That recent column was a bit of a goof, the one that reviewed recent discoveries of structural differences in the brain structures of conservatives – there the part of the brain associated with anxiety and emotions, and which generates terror, is enlarged, and the area at the front of the brain associated with courage, and looking on the bright side of life, is somewhat atrophied. Fascinating stuff, but something that raises more questions than it answers. And over time one gets used to all the talk from the right – things are dire and we’re all gonna die, this might be the end of everything unless we do this, that or the other thing, right now, and so on. Is that due to brain damage? The left shrugs and the vast middle is puzzled.
And the left is always saying we can fix this – it’s not the end of everything – so let’s give it a go and see what happens. We can reform healthcare and goose the economy to get things moving again, and maybe we can figure out a way to have all those illegal immigrants, who want to be here anyway, become useful citizens – real citizens. There’s no point in being frightened. And a skeptical public would rather just watch American Idol or play with the dog – doing big stuff always leads to trouble, and public policy is boring anyway. They don’t feel particularly terrified or particularly inspired to change the world, with a goofy smile on the face. Most folks just aren’t political animals.
But many are, and the retired newsman in Atlanta shot an email off to this desk here in Hollywood:
I loved hearing that amygdalae stuff about the conservatives, although I suppose you realize you’re engaging in wild hyperbole to call it “brain damage” – that you’re just having fun with it. I personally believe we are born with our temperament, which in turn influences our politics, but wouldn’t consider this proving our politics are “hardwired” in the brain.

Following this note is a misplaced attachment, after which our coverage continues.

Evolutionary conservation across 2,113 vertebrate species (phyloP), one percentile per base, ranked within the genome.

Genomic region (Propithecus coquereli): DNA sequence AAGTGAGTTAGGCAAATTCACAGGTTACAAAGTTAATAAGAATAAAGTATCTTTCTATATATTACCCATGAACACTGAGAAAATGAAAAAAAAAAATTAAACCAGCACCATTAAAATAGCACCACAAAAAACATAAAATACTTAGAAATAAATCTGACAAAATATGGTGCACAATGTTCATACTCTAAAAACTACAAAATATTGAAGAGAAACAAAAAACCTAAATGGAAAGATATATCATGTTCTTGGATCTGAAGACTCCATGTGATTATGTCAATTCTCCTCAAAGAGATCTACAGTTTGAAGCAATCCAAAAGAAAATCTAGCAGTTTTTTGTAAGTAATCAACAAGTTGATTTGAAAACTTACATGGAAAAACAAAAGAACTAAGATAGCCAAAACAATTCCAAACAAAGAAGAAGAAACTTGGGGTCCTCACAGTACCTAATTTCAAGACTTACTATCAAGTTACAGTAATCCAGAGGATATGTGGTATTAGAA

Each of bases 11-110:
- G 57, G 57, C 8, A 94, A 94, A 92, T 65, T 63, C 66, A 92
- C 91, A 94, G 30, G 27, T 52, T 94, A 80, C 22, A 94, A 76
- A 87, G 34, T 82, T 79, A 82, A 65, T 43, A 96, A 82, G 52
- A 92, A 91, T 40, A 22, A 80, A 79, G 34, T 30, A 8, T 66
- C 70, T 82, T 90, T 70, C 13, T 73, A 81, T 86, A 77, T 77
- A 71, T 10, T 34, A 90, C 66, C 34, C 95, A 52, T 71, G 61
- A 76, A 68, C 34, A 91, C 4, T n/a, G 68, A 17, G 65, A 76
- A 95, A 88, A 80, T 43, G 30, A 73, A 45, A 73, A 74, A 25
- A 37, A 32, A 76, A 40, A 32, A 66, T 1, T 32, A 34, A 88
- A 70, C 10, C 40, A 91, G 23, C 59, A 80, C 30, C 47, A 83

Of course not – the research was tentative. The folks in the white lab coats did admit it’s hard to say whether those conservative brains had been born that way or had developed through experience. They’d rather not speculate about cause and effect.
But temperament is another thing entirely – shyness, an impulse for risk-taking, thinking versus feeling, sensing versus intuition. All that stuff in the Myers-Briggs Type Indicator – personality – may be fixed, and have nothing to do with brain structure. And certain personalities seem to have an affinity for particular political positions, and that’s more of an issue here.
And that plays out in tactics. In the Economist (UK), Erica Greider wonders why Republicans always support their most conservative policies and political candidates with vigor, while Democrats generally find full-throated support of their most liberal policies and candidates somewhat distasteful:
There seems to be a certain temperamental difference between conservatives and Republicans on the one hand and liberals and the Democrats on the other. In broad strokes, Republicans, especially of the tea-party stripe, are typically proud, at least unapologetic, and sometimes belligerent about their beliefs. Democrats, in contrast, seem to adopt the defensive position by default. …
Why are Democrats more anemic? One thought comes from the liberal journalist Thomas Frank. Writing in Harper’s, Mr Frank argues that while Republicans respond to their base, Democrats have a misbegotten faith in a “Magic Middle” of centrist ideas that are tolerable, at least, to most Americans.
And she adds this: